Democratic Gov. Jared Polis and Republican challenger Heidi Ganahl seem to be living in two wildly different states.
In Polis’ Colorado, the future is bright, steady. Keeping his promise, Polis capped the cost of insulin; provided free, full-day kindergarten and preschool; and offered more than $1 billion in property tax relief for homeowners and businesses.
In Ganahl’s, we’re overrun with taxes, drugs, crime, inflation and “furries,” a debunked story of students dressing and identifying as cats.
We’ll take Polis’ Colorado. We’ll even endorse him for governor.
Polis’ realization of free kindergarten and preschool was significant, especially in our state that underfunds public education. We agree wholeheartedly that education is the great equalizer in our communities.
During the pandemic, Polis was a rock. He led Colorado through the many unknowns and vetted data, when talk about vaccines, masks and the number of respirators for gravely ill COVID-19 patients was new. He was grounded and showed much leadership.
Polis is all about individual freedoms, unequivocally defending women’s reproductive rights. Polis pushes government work back to local levels, as much as possible. Sometimes to a fault.
And he’s eliminated state taxes on Social Security and encouraged entrepreneurship – making it $1 to start a new business. Cost of living is a campaign issue that we can get behind.
Polis has taken tough hits from Ganahl, who blamed him for drugs, crime and inflation. These are raging, global problems, not unique to Colorado.
Eliminating state income tax is her promise. Ganahl said she’d cut bloated government to make up for revenue, and attract new businesses through lower taxes and fewer regulations. Income taxes are expected to generate $11 billion this fiscal year. The money represents a third of the state’s budget and more than half of the general fund.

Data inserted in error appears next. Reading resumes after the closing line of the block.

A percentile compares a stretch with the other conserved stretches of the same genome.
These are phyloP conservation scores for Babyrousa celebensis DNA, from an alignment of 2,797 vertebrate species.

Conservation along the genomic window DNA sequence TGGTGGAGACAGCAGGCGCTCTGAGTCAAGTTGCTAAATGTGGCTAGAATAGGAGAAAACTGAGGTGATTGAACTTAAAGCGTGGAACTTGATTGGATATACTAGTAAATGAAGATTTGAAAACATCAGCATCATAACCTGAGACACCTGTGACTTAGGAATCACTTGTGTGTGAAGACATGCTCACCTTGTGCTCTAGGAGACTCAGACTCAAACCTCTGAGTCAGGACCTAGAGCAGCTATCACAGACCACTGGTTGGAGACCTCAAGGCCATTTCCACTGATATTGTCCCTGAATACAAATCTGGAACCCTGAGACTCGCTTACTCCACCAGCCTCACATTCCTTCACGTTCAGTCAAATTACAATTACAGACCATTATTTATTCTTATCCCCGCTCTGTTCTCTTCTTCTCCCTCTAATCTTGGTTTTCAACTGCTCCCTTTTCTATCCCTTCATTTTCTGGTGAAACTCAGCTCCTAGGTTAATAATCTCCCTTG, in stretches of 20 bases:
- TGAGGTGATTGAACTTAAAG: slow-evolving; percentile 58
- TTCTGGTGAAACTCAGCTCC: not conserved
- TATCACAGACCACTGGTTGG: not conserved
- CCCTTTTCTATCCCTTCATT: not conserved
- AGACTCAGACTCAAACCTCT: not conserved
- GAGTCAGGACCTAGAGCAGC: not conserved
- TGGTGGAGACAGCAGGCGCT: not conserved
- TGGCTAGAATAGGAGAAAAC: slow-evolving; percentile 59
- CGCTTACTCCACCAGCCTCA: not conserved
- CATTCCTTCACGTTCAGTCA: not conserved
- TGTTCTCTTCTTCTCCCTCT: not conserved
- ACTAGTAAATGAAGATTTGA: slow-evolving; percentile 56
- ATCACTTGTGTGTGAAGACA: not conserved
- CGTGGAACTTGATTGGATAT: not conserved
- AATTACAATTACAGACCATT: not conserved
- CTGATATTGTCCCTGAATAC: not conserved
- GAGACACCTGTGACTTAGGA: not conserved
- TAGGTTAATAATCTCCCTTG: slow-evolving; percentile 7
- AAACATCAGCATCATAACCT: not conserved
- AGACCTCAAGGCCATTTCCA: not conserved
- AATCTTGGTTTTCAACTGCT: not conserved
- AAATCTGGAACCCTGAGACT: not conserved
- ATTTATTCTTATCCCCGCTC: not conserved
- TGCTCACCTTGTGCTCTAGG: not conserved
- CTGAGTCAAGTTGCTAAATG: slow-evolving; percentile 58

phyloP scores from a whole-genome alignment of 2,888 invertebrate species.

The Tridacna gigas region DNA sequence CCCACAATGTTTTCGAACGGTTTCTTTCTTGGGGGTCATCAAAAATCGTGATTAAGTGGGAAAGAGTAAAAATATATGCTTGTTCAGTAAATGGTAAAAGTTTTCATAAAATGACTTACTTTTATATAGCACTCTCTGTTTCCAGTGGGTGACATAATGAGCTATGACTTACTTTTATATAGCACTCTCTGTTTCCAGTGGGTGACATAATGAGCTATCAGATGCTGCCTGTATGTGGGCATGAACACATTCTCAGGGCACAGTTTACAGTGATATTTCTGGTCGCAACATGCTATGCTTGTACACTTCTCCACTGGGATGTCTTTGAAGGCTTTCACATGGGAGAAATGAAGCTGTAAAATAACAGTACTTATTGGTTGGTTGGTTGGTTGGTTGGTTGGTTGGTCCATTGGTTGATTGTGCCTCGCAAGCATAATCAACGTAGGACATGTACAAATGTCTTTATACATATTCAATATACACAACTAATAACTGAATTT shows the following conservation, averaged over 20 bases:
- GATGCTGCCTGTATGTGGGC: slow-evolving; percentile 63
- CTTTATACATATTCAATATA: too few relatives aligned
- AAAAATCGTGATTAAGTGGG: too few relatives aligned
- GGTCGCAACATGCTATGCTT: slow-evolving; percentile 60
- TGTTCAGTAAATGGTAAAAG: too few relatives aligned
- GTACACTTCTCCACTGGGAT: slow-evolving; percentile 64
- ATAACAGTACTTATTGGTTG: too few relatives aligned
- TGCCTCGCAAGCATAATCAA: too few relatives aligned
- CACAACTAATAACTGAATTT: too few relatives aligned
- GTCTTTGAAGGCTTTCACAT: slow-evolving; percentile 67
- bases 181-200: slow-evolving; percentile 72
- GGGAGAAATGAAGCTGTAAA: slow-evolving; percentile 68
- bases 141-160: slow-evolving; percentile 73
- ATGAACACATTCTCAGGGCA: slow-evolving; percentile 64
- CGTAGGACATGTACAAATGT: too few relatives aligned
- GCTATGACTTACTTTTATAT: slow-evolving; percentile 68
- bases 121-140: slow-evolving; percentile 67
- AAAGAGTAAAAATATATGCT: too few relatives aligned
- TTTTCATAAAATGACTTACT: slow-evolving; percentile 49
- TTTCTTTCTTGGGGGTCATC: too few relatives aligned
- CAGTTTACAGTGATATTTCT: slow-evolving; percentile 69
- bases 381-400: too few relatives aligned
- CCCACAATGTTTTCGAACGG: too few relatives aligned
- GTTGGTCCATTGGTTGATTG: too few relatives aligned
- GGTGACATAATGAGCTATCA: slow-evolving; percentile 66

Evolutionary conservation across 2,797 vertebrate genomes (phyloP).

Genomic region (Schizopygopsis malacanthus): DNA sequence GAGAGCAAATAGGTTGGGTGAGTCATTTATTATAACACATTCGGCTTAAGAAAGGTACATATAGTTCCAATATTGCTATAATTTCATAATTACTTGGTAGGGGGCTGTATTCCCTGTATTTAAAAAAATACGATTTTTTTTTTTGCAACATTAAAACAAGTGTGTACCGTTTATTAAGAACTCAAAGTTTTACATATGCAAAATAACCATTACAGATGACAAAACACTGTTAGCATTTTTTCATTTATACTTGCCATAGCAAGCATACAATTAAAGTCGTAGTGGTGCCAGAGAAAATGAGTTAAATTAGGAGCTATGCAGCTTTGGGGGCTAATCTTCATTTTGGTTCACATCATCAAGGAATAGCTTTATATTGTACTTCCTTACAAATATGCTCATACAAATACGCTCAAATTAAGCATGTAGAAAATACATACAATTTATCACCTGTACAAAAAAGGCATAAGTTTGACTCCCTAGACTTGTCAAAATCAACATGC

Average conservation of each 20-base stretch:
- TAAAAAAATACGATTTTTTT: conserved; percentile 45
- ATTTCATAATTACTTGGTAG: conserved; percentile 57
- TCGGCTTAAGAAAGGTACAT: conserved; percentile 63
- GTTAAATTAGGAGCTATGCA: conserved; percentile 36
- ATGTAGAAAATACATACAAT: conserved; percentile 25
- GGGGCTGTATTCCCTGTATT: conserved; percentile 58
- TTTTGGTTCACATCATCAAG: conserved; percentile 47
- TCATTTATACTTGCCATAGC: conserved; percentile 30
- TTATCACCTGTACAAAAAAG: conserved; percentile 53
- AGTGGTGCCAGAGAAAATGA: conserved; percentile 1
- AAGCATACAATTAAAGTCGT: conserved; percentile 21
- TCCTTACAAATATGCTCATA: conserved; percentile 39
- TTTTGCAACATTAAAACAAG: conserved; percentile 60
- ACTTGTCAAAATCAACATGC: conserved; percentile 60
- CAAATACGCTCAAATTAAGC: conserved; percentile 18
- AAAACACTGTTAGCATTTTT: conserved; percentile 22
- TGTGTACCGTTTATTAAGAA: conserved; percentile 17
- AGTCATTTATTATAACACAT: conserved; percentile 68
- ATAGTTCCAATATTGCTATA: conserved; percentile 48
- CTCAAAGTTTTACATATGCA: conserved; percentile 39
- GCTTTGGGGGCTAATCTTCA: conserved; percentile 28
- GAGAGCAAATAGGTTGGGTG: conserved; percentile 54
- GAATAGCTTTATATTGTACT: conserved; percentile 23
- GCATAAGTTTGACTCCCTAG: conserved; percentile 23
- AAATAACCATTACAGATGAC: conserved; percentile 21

Sounds good for those adamantly against taxation, but not based in reality. Ganahl has yet to produce a detailed plan.
Ganahl also pledged to halve the 22-cent-per-gallon gas tax. Income and gas taxes fund the Colorado Department of Corrections and the Colorado State Patrol. Prisons will never be a popular choice for funding, but don’t mess with the state patrol, made possible by revenue from the gas tax.
You have to know how departments are funded before you can promise to cut their money. A first lesson in running for public office.
We do appreciate Ganahl’s service as a University of Colorado regent and business sense as founder/chief executive officer of super successful doggie day care franchise, Camp Bow Wow. (Gotta love this name.) But being governor is a whole different animal. (Sorry.)
Early in her campaign, Ganahl dodged questions on whether the 2020 election was rigged. She finally settled on the response that Joe Biden in our president. But choosing election denier Danny Moore, a Navy vet and consultant, as her running mate was more than a rookie mistake.
What was Ganahl thinking? She could have selected from a number of running mates without this kind of baggage. It was the start of the crazy train.
Fast forward to the first week in October, when Ganahl said on Jimmy Sengenberger’s KNUS show that Colorado students were self-identifying as cats.
She said: “Yeah, kids identifying as cats. . . It’s happening all over Colorado and schools are tolerating it.”
Her comments exhausted educators, who had to scramble to set the record straight.
Let’s stay the course with Polis as governor. He’s proven he can handle the responsibility.